Jeremy's Ramblings, Babblings, and Other Pretentious Bullshit.
Thursday, September 22, 2005
Lately, I have been obsessed with non-traditional forms of performance. I wish to incorporate them into my own writing, though I'm unsure how to do that.
It started with a Honda commercial that was sent to me through e-mail. It is an ingenious two-minute film - done in one take without computer enhancement - in which the various parts of a Honda Accord assemble to make a huge Rube Goldberg device. A remarkable amount of precision is used as each separate part barely touches the next. It is truly remarkable.
I suddenly want a Rube Goldberg device in something I write. I spent one morning thinking up a smaller, less ingenious device in which the tipping of a wine bottle leads to the launching of a Twinkie into the wine bottle tipper's hand. I felt incredibly proud of myself. I don't know quite how if it would work, and how I would use it in a piece, but I felt incredibly proud to have come up with it.
Then, as if to answer my pride, I am sent another e-mail, this one involving an act that was performed on what looks like a Japanese variety show. It is a ping pong match done in "bullet time" (the process used in "The Matrix" in which film is slowed down or stopped while being rotated). Using several puppeteers, many of whom are entirely clad in black, the two ping pong players do impossible moves (such as leaping twenty feet or "swimming" in the air to chase after the ball) and in the climax of the piece, the players, the ball and the table turn to provide the audience with a bird's eye view of the game. Again, the precision and coordination of all involved was flawless and the piece was not only technically impressive but also extremely funny.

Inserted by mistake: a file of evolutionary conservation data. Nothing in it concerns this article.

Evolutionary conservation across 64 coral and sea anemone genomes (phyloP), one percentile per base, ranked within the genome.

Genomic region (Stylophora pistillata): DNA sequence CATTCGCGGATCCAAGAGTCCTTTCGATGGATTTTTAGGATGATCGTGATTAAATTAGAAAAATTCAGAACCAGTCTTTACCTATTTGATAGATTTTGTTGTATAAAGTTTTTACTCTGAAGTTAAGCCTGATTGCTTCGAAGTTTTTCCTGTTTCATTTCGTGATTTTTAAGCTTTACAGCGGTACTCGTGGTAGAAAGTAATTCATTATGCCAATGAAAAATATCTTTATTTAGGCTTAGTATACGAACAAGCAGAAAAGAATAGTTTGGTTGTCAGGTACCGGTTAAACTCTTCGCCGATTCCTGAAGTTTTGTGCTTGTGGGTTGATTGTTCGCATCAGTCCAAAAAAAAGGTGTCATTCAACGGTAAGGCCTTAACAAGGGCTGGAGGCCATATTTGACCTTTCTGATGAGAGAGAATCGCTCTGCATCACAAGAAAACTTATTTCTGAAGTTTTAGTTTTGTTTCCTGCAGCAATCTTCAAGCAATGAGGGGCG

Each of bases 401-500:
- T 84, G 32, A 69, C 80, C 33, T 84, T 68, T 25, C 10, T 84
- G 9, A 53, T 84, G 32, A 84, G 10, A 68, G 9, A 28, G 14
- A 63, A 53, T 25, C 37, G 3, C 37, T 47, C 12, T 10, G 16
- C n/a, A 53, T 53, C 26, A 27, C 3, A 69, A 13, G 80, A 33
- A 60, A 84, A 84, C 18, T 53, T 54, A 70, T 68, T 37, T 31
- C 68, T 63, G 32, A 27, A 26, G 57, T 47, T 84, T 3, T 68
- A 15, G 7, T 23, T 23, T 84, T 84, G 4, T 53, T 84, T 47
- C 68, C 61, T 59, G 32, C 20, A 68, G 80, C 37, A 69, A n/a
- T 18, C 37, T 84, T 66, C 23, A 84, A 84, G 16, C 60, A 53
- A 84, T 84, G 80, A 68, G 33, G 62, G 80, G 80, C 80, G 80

And now...that's right...I want to work something like that into a piece of mine.
Why am I so restless? Why do I want to step away from the naturalism that I've been exploring for the past few years (which, in turn, was a step away from the comic absurdity that I milked all through high school and the couple of years after)?
And the main question that I have on my mind...Are these devices that I'm drooling over theatrical inventions, or simply gimmicks? Do I want to make a multi-sensory experience that will combine deep human pathos and humor with a theatrical flair, or am I subconsciously using these ideas to cover up something that is lacking in my writing? When does innovation stop and manipulation start?
I think back to Jason Lindner's one-man show "The Gog/Magog Project", and a specific part of the show that I'll be recreating in a variety show in a couple of weeks. Gog, stuck in a cage, decides to engage the audience in a camp sing-along called "The Music Doctor". Every night this required the audience to stand up and pretend they were playing instruments. The director and I discussed how even though this was audience participation, which we both normally hate ("Who thinks the killer is Dame Kensington, the famed opera singer?"), in this show it was a desperate need to connect with the audience, a very popular theme throughout the script. A device, not a gimmick.
Maybe I'm just trying too hard to be Jason Lindner. I guess we'll find out soon enough.
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